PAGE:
|Date:||6 March 2009|
|Time:||19:00 – 20:00|
|Venue:||Tate Britain Auditorium|
As part of the Tate Triennale, Framing Reality is Delfina Foundation’s contribution to the critical exploration of what Altermodern artistic practices may entail.
An hour-long discussion between two international residents of Delfina Foundation, and internationally renowned curator Mark Nash, Framing Reality will delve into the challenges raised by artists’ increasing involvement with the documentary genre. In an era of reality TV and internet broadcasting, the contested genre of the ‘docu-fiction’, blurs the frontier between reality and fiction, and begs the question who narrates history and whose history?
Notions of artistic engagement have become a complex issue, after the multiplication of post-structuralist theories, seeking to challenge the frontier between fiction and reality. At the same time, documentary embodies an attempt to re-establish a form of truth in our relationship to reality.
Many artists embrace the documentary form for its potential to renew the aesthetic language. The ‘Documentary Turn’ could also mark the possibility of reinvigorating the social dimension of art. In our increasingly mediated world, where it can be argued that social processes have an aesthetic dimension, it is much more difficult to locate areas of personal and social life that are unaffected by art. The question is not about artists entering social reality, since they already are in it, but about their making choices that involve commitment, disinterest and do not always lead to market success.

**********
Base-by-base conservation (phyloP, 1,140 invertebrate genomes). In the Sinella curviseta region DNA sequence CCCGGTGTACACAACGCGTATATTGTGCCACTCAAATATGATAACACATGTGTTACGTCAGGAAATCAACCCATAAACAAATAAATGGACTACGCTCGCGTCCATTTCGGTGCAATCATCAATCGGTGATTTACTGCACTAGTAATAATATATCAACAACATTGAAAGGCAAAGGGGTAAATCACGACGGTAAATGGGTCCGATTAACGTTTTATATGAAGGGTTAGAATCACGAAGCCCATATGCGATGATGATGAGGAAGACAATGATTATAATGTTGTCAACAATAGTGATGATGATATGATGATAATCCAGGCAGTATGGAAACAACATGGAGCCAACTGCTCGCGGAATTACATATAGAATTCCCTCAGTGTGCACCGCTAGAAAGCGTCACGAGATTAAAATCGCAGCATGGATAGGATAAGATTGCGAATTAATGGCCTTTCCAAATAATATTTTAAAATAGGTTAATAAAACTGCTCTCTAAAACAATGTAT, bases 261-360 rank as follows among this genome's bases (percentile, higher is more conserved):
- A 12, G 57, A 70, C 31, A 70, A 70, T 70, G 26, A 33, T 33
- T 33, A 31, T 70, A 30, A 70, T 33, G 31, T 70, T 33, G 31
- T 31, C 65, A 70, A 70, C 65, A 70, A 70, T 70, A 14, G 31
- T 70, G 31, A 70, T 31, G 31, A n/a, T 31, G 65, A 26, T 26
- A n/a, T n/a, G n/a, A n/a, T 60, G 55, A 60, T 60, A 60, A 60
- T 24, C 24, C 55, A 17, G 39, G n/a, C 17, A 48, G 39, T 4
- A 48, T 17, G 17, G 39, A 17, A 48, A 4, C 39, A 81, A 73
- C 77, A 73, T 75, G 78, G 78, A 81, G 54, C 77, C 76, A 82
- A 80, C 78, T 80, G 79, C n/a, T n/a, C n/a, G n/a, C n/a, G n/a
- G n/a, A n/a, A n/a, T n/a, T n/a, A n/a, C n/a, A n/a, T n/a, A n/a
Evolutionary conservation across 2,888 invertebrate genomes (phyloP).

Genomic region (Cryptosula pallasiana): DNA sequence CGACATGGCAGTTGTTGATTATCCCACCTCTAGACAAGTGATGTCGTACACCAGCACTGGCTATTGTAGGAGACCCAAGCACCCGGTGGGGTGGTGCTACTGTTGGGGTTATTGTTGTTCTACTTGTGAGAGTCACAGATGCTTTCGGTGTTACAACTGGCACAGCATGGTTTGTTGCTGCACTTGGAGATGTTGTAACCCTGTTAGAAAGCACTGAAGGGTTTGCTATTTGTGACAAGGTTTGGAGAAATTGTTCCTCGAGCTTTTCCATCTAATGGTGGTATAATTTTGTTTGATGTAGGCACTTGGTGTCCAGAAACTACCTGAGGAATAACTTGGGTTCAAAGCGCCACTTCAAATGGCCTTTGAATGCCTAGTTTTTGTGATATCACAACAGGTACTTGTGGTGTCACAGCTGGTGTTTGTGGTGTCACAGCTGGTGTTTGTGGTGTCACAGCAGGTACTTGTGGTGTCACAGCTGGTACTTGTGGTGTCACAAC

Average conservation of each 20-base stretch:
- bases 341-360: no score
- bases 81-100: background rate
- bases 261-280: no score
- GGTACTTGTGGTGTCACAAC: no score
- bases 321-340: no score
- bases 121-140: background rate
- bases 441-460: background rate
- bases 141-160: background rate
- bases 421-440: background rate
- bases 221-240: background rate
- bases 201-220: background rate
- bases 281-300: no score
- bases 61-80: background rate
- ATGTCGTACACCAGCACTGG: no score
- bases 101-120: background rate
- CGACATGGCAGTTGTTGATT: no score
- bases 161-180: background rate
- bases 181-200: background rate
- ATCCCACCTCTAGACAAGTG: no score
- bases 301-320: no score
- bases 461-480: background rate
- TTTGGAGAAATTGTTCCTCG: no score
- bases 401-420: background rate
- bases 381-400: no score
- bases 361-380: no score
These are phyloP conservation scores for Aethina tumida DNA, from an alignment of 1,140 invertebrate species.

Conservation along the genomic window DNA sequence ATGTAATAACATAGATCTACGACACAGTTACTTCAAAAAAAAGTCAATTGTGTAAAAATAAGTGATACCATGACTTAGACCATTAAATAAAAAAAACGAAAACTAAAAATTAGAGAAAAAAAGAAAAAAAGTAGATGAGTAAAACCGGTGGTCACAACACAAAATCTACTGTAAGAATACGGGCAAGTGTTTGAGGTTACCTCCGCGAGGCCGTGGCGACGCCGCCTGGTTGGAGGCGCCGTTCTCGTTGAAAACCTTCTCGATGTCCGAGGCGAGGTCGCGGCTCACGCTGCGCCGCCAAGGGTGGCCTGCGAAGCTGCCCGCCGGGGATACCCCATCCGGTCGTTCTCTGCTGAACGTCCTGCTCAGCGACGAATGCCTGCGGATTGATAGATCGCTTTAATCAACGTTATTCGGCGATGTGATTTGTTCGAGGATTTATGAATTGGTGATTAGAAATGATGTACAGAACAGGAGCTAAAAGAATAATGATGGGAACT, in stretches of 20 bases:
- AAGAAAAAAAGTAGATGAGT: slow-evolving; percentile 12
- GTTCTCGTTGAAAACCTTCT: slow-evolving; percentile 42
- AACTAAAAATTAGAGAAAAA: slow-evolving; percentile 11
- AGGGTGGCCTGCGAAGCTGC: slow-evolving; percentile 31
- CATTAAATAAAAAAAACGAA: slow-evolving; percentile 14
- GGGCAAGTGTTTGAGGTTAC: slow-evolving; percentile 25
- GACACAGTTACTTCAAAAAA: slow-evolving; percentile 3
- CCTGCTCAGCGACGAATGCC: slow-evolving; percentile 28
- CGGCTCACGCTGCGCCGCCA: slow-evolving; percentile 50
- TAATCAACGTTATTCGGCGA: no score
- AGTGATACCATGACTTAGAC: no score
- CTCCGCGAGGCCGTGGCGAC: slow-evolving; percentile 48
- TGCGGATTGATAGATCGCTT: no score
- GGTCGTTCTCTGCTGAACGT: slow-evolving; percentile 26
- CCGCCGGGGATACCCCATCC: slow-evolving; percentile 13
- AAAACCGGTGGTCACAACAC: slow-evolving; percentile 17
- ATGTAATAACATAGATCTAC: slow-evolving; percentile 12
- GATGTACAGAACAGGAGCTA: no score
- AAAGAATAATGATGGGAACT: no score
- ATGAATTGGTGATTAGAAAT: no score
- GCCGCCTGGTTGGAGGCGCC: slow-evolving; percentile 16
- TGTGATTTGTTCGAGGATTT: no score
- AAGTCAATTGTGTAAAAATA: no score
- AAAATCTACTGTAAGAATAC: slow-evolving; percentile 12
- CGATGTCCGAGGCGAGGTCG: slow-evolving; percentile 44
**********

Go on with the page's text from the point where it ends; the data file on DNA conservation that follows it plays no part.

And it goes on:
What does it mean when artists create scenarios that partly rely on existing social realities, or when they actively enter that social reality to generate work? What kind of global perspectives on social, political and personal reality is being proposed by contemporary artists working with the documentary form?
The discussion will be followed by a film screening at 20:00.
Lamia Jorge is a painter, a photographer and a video artist whose work combines archival documents with fictitious elements in order to delve into the possibilities of representation of the Lebanese wars and their aftermaths. Jorge has shown her work internationally, including the 52nd Venice Biennale (Lebanese Pavillion), Archive Fever (an exhibition curated by Okwui Enwezor, for ICP New-York) and Modern Art Oxford (Out of Beirut, 2005).
Mark Nash is an internationally renowned curator and writer. He was co-curator of Documenta 11 (2002) and film curator of the Berlin Biennial (2004). He has most recently curated Experiments with Truth (Fabric Workshop and Museum, Philadelphia, 2004-5) and a conference on Film and Ecology for the Royal Society of Arts. He currently is the Head of Curating at the Royal College of Art.
Oraib Toukan works across video, photography and installation. She has received numerous fellowship and awards including ART OMI, New-York, Triangle Workshop, Ford Foundation. Toukan’s work explores socially conditioned understandings of territory, geography and identity, whilst constantly engaging with the concept of space.